Tonterías : Nonsense
Updated: Apr 15
The 35-degree days of Week Two are behind us, the rains of Week Three have passed, and the dry and bitter cold has set in for Week Four. There’s only air-con in my little bungalow. It was definitely built for the summer. Rosario, Guillermo’s mother, insisted on giving me a fluffy sheet, a fluffy pillowcase, and an extra blanket, as well as the duvet that I’d originally asked for.
Work starts at 10 now, and even though the day’s supposed to have warmed up a bit, my fingers still fumble with the first horse’s girth. ‘Girth’ isn’t actually the right word; I mean cinchuelo, but I don’t know how to say that in English. Maybe I am turning Andaluz after all. The trouble is, I’d never seen half the bells and whistles before I came here, and I certainly didn’t know any of their names. Now, I know which collection of Spanish sounds refers to which collection of leather straps, but I’ve still got no idea about the English vocab. Today I messaged Guillermo asking if I should use the saddle with the – with the – Hang on. How the hell do I spell that thing that sounds like pechupetra? I know that ‘chest’ is ‘pecho’, so I went for pecho petral and he didn’t correct me.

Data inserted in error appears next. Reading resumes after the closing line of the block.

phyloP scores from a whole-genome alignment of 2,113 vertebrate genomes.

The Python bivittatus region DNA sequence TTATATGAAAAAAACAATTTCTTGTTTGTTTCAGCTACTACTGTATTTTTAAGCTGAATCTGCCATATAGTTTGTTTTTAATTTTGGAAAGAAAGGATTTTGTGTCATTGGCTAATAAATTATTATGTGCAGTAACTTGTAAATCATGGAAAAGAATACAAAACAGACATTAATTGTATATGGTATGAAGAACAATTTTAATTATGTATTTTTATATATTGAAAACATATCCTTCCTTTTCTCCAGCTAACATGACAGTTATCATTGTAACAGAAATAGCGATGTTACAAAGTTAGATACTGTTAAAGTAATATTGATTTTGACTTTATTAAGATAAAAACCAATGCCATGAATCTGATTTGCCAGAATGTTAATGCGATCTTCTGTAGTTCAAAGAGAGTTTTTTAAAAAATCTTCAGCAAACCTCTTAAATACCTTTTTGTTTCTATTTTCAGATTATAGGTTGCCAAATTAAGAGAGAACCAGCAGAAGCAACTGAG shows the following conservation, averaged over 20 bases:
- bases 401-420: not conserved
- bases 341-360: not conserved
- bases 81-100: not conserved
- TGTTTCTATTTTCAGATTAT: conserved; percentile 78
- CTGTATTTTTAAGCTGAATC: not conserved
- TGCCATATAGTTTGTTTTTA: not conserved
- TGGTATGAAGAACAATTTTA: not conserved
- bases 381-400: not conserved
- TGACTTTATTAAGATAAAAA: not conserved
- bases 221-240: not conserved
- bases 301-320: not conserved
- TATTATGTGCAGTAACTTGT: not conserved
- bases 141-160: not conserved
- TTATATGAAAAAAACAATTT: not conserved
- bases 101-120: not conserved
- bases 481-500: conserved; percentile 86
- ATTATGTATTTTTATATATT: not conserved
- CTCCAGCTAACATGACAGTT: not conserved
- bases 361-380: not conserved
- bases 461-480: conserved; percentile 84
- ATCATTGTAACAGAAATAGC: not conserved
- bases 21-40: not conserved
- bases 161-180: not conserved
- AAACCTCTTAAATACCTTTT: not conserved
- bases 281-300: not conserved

Ivan came to the rescue and told me just to put on the same shim-eh as yesterday. Okay. Shim-eh. That’s the bridle for lunging, with the hoops on the noseband. I put it on Number Thirteen. Ivan pulled the girth and the throatlash, frowned, then pulled the baticola (the loop under the horse’s tail). There was nothing to adjust. He shifted the noseband a little, just for good measure, then nodded and led Number Thirteen into the sandschool.
“Pass me that shim-eh.”
But the horse is already wearing its shim-eh? I followed the direction of his arm, and saw only a set of black elastics. Baffled, I brought them. Apparently that was the right thing to do. I looked up shim-eh later. It’s really chisme, and it just means ‘thingamajig’. And there I was thinking I’d learnt some technical horse vocab.
This horse is a chestnut with a white stripe down his broad nose. He gives me the heebie-jeebies because you can always see the whites of his eyes. He holds his head as high as the elastics will permit and looks me in the eye the whole time I’m lunging him, as if he’s ready to spook and turn himself inside out at any moment. I’ve just got him cantering well when I hear,
“No, Alicia. The leg.”
“Wasn’t he on the left?”
“The left hand, yes, not the left foot.”
Oh for Christ’s sake this is getting silly now. I whistle to slow Number Thirteen, and click to start him galloping again.
"There you are.”